Bridge the Gulf
To Advance Negotiations with Iran, Cede Conventional Wisdom
On March 20, 2009, at the start of the Persian New Year, U.S. President Barack Obama sent the people and leaders of Iran a videotaped message to hail a “new beginning” of “pursuing constructive ties” between the two nations. But for the United States to deliver on this promise, and for Iran to overcome its suspicions of America, U.S. policymakers will need a clearer understanding of Iran’s political complexity, regional influence, and negotiating culture. Only then will diplomatic overtures, grounded in reality, stand a fair chance of success.
Much has been made of the upcoming June 12 presidential election in Iran as a possible turning point in Iran’s relations with the West. Yet the winner of this contest, regardless of his political leaning, will have to operate within the system of checks and balances that defines Iran’s political system. Contrary to popular assumption, ultimate political power in Iran rests not with the Office of the Presidency but with the Office of the Supreme Leader, or rahbar, who mediates over an array of contending factions and government structures.
Ultimate political power in Iran rests not with the Office of the Presidency but with the Office of the Supreme Leader.
The current supreme leader, Ayatollah Ali Khamenei, has long evinced a sense of confidence about Iran’s regional standing, a fundamental distrust of U.S. motives, and a dedication to preserving Iranian sovereignty, all of which may make compromise with Tehran difficult. Moreover, factional struggles and bureaucratic interests within Iran’s political system make the country’s nuclear ambitions less sensitive to external pressure than is commonly recognized. Popular support for nuclear enrichment complicates matters further.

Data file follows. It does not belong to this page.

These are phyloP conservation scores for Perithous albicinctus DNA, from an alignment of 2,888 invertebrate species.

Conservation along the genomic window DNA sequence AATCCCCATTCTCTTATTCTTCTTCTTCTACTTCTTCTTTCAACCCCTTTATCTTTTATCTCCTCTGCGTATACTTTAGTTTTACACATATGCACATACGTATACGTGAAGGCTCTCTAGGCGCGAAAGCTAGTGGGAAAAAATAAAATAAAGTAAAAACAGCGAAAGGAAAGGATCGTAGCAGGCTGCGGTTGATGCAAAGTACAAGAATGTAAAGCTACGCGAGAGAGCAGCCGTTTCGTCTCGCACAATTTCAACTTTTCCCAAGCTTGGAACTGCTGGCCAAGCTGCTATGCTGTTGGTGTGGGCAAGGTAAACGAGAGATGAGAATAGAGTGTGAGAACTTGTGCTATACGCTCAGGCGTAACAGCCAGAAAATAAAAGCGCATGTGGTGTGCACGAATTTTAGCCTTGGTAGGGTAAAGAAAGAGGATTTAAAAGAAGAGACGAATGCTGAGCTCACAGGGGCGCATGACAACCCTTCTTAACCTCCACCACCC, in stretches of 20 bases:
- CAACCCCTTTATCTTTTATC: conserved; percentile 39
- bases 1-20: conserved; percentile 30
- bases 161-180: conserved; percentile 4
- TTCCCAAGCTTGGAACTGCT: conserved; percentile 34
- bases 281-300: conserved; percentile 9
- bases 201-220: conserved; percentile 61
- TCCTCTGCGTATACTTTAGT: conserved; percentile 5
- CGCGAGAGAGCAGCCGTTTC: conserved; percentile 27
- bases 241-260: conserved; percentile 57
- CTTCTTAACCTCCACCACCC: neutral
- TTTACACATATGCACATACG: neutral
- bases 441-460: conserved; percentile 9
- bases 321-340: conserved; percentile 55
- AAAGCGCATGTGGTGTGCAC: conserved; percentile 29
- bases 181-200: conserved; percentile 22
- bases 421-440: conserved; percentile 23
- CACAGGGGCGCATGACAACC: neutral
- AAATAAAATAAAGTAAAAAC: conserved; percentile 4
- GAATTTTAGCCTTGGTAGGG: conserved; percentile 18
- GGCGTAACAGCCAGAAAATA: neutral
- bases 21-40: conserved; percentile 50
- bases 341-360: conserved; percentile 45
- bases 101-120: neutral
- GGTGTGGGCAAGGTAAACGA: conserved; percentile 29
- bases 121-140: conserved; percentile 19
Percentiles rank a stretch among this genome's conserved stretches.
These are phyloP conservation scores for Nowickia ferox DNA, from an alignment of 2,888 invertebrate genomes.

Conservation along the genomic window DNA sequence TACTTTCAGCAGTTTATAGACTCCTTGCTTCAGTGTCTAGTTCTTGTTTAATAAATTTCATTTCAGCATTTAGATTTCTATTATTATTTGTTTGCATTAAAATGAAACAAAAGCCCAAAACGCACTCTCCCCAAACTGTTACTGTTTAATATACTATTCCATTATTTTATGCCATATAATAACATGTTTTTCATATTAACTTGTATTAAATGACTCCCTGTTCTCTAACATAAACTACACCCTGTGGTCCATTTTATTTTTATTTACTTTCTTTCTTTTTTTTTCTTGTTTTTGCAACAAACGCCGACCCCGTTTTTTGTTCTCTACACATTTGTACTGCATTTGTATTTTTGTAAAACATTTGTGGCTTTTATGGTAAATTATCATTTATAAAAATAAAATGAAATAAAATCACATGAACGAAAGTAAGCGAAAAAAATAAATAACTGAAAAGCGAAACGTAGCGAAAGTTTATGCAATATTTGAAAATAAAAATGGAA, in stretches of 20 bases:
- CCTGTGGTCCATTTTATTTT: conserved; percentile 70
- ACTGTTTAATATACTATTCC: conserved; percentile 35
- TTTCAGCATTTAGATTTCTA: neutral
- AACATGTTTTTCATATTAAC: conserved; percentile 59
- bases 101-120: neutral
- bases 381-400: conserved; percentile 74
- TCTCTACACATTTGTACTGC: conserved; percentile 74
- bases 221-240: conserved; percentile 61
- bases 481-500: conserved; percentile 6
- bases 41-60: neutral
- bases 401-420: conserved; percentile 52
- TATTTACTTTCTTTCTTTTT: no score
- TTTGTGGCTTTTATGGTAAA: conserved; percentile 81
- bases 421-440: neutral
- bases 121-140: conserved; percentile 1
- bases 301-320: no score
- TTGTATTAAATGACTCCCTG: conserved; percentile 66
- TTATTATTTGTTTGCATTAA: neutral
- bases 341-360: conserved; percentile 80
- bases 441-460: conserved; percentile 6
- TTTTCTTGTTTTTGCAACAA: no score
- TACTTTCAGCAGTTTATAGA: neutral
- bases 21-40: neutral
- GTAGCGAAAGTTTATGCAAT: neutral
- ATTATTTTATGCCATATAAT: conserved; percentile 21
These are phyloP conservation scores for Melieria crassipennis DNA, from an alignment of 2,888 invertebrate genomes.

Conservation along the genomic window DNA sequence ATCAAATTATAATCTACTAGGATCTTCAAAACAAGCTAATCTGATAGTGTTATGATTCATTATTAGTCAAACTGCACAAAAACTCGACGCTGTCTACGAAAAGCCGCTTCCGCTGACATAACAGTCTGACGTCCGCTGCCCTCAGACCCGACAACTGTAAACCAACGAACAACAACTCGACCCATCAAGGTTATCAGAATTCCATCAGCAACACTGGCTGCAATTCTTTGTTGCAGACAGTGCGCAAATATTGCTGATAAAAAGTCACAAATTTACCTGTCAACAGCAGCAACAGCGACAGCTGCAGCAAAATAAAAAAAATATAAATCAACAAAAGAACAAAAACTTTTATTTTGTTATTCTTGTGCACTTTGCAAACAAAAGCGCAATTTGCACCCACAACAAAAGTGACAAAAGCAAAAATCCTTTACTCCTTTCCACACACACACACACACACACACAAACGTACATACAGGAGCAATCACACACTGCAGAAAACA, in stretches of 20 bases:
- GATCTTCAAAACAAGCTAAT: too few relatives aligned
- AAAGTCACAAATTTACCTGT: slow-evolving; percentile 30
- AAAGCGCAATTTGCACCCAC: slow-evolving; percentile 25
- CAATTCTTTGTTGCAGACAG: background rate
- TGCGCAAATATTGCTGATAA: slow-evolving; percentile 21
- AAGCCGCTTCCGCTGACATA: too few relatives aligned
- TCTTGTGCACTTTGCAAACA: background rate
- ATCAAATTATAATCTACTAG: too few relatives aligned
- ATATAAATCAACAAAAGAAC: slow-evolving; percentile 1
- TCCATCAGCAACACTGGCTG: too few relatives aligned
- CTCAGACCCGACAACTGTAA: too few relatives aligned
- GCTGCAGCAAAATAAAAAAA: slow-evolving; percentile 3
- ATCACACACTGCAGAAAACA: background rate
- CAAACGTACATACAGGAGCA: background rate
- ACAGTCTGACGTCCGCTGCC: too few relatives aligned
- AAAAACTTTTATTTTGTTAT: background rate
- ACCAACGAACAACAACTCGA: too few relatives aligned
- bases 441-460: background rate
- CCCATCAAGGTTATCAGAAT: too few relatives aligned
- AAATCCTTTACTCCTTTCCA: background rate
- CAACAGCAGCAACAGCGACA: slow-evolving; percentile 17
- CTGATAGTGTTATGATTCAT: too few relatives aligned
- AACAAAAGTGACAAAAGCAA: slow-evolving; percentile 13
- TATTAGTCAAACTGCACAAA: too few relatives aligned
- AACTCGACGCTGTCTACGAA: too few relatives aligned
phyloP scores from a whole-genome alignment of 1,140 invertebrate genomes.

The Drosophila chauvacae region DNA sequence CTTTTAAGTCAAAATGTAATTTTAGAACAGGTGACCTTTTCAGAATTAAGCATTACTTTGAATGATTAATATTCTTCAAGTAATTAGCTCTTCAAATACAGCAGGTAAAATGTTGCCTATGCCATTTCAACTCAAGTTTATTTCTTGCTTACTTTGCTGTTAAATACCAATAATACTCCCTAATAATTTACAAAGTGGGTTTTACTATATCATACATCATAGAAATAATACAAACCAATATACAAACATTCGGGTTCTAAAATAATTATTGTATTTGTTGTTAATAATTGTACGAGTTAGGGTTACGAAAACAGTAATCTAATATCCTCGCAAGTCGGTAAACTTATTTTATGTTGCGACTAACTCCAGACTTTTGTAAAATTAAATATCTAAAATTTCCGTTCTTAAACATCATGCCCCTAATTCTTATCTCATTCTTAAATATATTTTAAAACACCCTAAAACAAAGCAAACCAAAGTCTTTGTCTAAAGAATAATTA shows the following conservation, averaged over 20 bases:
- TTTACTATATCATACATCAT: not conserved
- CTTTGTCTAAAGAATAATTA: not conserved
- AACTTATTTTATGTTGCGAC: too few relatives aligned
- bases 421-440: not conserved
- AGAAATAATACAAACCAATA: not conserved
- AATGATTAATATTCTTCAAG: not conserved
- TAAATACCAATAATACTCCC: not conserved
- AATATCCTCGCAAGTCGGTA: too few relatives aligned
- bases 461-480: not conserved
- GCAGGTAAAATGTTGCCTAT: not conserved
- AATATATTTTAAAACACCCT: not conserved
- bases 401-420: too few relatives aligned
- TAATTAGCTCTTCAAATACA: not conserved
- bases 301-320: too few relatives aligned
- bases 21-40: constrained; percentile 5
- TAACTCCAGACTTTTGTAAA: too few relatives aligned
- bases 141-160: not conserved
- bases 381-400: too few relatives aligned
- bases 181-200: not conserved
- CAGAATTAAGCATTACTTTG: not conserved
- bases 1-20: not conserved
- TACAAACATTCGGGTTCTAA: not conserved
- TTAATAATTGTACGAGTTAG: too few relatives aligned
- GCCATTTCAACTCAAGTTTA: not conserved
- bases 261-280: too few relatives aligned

Closely tied to Khamenei is the 125,000-member Islamic Revolutionary Guard Corps, which has seen its profile in Iran’s politics, economy, and society expand dramatically over the past decade. Yet the Guard Corps is hardly monolithic in its political outlook, and the twin poles of commonly held assumptions about this institution are both incorrect: It is neither a corrupt gang nor a firebrand’s vanguard aiming to export Iran’s revolution across the region. Rather, its vested and expanding interests in the Iranian economy may, over the long term, make it an increasingly pragmatic force, as opposed to an ideological one.
Outside the domestic realm, U.S. policy must be grounded in a more sober appraisal of the extent and limitations of Iran’s influence in the region. The notion of constructing a bloc-like containment of Iran, centered on Saudi Arabia as an Arab counterweight to Iran, is increasingly unrealistic. The key driver in dealings between Saudi Arabia and Iran is not the Sunni-Shia religious divide or even ethnic Arab-Persian distinctions, but rather a calculated appraisal of geopolitical influence and economic self-interest. Given their geographic proximity and the impending U.S. drawdown in Iraq, the two countries may find that their interests increasingly intersect.